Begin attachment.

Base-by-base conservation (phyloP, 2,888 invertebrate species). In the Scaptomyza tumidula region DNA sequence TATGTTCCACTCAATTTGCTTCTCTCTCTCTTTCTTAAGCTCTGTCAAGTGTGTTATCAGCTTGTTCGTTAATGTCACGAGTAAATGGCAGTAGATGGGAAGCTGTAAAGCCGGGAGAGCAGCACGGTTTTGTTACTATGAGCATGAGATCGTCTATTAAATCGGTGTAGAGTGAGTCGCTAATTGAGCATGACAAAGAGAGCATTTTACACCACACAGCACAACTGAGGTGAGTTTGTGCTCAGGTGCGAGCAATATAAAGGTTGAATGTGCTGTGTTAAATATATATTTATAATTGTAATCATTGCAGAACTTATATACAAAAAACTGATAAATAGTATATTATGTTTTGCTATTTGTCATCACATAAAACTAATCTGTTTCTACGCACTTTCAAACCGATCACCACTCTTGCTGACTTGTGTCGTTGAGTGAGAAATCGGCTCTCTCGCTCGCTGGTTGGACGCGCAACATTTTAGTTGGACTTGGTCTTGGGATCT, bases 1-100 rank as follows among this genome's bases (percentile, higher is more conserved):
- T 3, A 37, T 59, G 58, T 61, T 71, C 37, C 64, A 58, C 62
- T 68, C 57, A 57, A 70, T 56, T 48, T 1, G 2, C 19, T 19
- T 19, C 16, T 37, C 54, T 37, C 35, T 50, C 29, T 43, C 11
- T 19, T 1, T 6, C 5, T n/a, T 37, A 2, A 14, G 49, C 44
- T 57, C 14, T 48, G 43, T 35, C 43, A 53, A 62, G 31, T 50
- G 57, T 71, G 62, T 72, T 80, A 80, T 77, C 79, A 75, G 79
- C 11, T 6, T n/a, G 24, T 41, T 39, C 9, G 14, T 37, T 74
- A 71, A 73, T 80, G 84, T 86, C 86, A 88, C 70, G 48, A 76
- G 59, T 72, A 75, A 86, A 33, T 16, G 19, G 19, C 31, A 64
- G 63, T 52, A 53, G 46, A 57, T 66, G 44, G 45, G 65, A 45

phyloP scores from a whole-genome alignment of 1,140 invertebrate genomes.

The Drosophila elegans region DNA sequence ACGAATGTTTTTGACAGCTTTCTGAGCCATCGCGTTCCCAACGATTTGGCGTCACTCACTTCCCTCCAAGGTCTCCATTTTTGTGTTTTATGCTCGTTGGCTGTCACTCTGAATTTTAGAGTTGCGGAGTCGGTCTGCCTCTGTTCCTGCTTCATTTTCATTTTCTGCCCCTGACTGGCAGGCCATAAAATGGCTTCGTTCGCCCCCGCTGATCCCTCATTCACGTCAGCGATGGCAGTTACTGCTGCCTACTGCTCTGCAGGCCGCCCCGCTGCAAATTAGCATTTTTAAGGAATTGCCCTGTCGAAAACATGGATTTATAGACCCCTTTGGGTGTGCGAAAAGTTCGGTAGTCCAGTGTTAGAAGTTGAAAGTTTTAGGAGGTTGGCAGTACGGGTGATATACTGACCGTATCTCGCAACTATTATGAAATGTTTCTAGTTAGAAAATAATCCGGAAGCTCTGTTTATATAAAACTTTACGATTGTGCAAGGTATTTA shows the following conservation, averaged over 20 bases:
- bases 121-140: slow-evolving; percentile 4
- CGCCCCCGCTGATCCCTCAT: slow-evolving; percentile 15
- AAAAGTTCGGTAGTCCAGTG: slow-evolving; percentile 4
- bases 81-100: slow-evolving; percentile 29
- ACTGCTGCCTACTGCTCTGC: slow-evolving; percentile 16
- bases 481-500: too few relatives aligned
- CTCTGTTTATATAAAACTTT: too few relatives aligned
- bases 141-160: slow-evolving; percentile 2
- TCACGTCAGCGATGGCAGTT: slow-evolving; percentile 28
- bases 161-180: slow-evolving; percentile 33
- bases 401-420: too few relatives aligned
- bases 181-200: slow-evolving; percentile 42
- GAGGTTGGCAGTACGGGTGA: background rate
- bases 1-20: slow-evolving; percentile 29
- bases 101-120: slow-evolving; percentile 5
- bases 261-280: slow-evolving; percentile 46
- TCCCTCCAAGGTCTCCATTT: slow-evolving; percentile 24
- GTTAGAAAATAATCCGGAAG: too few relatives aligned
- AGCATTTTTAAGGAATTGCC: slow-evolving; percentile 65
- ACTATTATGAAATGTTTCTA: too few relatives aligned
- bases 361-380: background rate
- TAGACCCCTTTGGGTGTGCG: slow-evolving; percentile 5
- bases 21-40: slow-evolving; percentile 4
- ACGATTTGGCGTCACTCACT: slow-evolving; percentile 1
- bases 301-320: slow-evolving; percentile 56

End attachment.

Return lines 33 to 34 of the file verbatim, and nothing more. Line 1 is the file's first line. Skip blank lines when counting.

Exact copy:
- ACTATTATGAAATGTTTCTA: too few relatives aligned
- bases 361-380: background rate